Their sound was already classic. Despite being together close to a decade, the release of Catch a Fire in 1973, marked the first the music of The Wailers — Peter, Bunny, and Robert Nesta — would be released beyond the parameters of their native island nation of Jamaica. The grating, lilting harmonies, Bunny Wailer’s harmonies literally wailing in the background would have a dramatic impact on global pop music for some time to come, even if the original album cover art which featured a giant “spliff” had to be replaced by a photo of the trio.
With the release of their follow-up Burnin’, which included soon to be reggae standards like “I Shot the Sheriff” and the fiery “Get Up, Stand Up”, the moment was already over as Bunny Wailer and Peter Tosh moved on to solo careers of some distinction. Beatles hype notwithstanding, perhaps the re-union that should have happened, but tragically never will, is that of the original Wailers, of which only Bunny Wailer survives. Under the auspicious of the Universal Music Group, an ambitious re-issue series — close to 20 releases — of the original Wailers and Bob Marley and the Wailers began with the re-issue of Catch a Fire (both the original Jamaican mixes and later mixes in the States) and will continue well into 2002. Natty Dread, Live, and Rastaman Vibration, were the first three releases in the post-Bunny and Peter era and helped establish Robert Nesta Marley as one of the most significant artist of the late 20th century.
If Natty Dread, released in November of 1974, is generally considered the most important of Marley’s recordings, then the opening track “Lively Up Yourself” must logically be considered among his finest individual performances. Unforgettable are bass man Alston “family man” Barrett’s urgent, insistent opening lines, which is punctured by Marley’s wild flailing yelp. Unforgettable is listening to Marley rummage through the line “I’m a trying to wonder, wonder, wonder why you, wonder, wonder why you act so . . .” and later listening to him breathlessly race through the lyric “Keep a livelin up your woman when the evening come and take her, take her, take her, take her . . .” before falling prey to Barrett’s groove again.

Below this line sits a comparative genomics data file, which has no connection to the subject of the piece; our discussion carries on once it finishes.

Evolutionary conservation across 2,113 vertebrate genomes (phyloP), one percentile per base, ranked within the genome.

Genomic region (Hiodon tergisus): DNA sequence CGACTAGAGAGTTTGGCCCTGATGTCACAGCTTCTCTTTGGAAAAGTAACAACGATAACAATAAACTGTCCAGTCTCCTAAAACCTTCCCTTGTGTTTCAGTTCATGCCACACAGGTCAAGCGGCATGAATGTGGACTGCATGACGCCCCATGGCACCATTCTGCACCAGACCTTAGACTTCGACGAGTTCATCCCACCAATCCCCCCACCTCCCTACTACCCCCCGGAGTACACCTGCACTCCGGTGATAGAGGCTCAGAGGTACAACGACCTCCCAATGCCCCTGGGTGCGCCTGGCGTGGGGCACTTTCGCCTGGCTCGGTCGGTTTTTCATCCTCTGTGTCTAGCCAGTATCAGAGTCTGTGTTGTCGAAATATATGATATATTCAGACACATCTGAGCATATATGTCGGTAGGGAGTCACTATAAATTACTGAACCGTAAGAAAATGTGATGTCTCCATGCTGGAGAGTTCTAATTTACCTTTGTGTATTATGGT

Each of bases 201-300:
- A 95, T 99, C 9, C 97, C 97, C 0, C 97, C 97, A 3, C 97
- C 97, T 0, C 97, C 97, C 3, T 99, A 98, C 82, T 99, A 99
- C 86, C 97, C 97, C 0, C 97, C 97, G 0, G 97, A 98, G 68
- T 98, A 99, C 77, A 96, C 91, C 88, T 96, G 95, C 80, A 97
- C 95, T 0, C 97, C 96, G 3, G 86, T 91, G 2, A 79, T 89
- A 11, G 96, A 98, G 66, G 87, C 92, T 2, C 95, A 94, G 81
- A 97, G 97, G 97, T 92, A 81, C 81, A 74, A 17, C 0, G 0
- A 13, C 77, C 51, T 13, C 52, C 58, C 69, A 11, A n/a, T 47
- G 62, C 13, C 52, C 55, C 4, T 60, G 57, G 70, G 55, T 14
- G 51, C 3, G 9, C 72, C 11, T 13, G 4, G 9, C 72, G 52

Two decades before “gated” communities would become the norm even in middle-class communities and the publication of Mike Davis’ City of Quartz, Marley’s “Rebel Music (3 O’Clock Roadblock)” would speak plain to the realities of surveillance. Marley defiantly sings “Why can’t we roam this open country / Oh why can’t we be what we want to be / We want to be free / 3 O’Clock-roadblock” and later responds to a surveillance (law enforcement office) with a metaphoric fuck you (“And hey Mr. Cop, ain’t got no / Ain’t go no birth certificate on me now.”). A full measure of the song’s influence would come more than two decades later when Michael Franti (Spearhead) — the closet thing to Gramscian intellectual in the music industry — would record a version of the song with Marley’s son Stephen.
The legendary I-Threes-Marcia Griffith, Rita Marley, and the (always) lovely Judy Mowatt-play a prominent role on “Them Belly Full (But We Hungry)”, which highlights the class distinctions that marked the lives of the Jamaican (military) elite and the masses whose necks they stepped on. Marley’s ear for American pop music can be discerned on tracks like “Talkin’ Blues” which sounds musically like it could have been written by “baby” James Taylor or “Revolution” (“Never make a politician, grant you a favor / They will always want to control you forever / So if a fire make it burn / And if a blood make it run.”), which sounds like it could have been produced off the Motown assembly line.